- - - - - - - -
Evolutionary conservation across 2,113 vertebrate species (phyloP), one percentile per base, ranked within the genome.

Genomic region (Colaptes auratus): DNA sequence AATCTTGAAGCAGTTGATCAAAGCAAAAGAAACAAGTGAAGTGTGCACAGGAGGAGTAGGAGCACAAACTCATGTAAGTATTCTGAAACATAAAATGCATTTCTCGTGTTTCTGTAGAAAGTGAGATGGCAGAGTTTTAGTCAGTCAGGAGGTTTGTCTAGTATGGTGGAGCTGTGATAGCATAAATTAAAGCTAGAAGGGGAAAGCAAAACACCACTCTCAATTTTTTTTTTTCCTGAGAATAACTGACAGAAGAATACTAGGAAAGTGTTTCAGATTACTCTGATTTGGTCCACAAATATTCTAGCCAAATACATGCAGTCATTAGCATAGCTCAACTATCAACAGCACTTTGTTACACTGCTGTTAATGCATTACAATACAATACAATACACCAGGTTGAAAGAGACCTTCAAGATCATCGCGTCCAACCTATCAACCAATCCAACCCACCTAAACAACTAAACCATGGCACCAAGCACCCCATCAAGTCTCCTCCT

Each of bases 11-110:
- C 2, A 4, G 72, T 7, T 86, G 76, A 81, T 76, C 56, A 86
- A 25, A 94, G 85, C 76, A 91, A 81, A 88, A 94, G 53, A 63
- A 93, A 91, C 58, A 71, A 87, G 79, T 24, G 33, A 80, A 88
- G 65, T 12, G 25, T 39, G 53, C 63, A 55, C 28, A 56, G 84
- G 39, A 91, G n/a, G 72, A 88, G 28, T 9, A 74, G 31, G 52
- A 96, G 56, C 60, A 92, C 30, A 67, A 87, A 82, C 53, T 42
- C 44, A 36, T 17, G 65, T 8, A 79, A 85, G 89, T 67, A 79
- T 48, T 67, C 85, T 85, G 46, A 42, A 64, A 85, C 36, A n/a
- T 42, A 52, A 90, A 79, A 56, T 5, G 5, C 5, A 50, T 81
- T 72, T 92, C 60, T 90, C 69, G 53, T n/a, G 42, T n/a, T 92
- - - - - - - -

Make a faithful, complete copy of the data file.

Evolutionary conservation across 2,113 vertebrate species (phyloP), one percentile per base, ranked within the genome.

Genomic region (Colaptes auratus): DNA sequence AATCTTGAAGCAGTTGATCAAAGCAAAAGAAACAAGTGAAGTGTGCACAGGAGGAGTAGGAGCACAAACTCATGTAAGTATTCTGAAACATAAAATGCATTTCTCGTGTTTCTGTAGAAAGTGAGATGGCAGAGTTTTAGTCAGTCAGGAGGTTTGTCTAGTATGGTGGAGCTGTGATAGCATAAATTAAAGCTAGAAGGGGAAAGCAAAACACCACTCTCAATTTTTTTTTTTCCTGAGAATAACTGACAGAAGAATACTAGGAAAGTGTTTCAGATTACTCTGATTTGGTCCACAAATATTCTAGCCAAATACATGCAGTCATTAGCATAGCTCAACTATCAACAGCACTTTGTTACACTGCTGTTAATGCATTACAATACAATACAATACACCAGGTTGAAAGAGACCTTCAAGATCATCGCGTCCAACCTATCAACCAATCCAACCCACCTAAACAACTAAACCATGGCACCAAGCACCCCATCAAGTCTCCTCCT

Each of bases 11-110:
- C 2, A 4, G 72, T 7, T 86, G 76, A 81, T 76, C 56, A 86
- A 25, A 94, G 85, C 76, A 91, A 81, A 88, A 94, G 53, A 63
- A 93, A 91, C 58, A 71, A 87, G 79, T 24, G 33, A 80, A 88
- G 65, T 12, G 25, T 39, G 53, C 63, A 55, C 28, A 56, G 84
- G 39, A 91, G n/a, G 72, A 88, G 28, T 9, A 74, G 31, G 52
- A 96, G 56, C 60, A 92, C 30, A 67, A 87, A 82, C 53, T 42
- C 44, A 36, T 17, G 65, T 8, A 79, A 85, G 89, T 67, A 79
- T 48, T 67, C 85, T 85, G 46, A 42, A 64, A 85, C 36, A n/a
- T 42, A 52, A 90, A 79, A 56, T 5, G 5, C 5, A 50, T 81
- T 72, T 92, C 60, T 90, C 69, G 53, T n/a, G 42, T n/a, T 92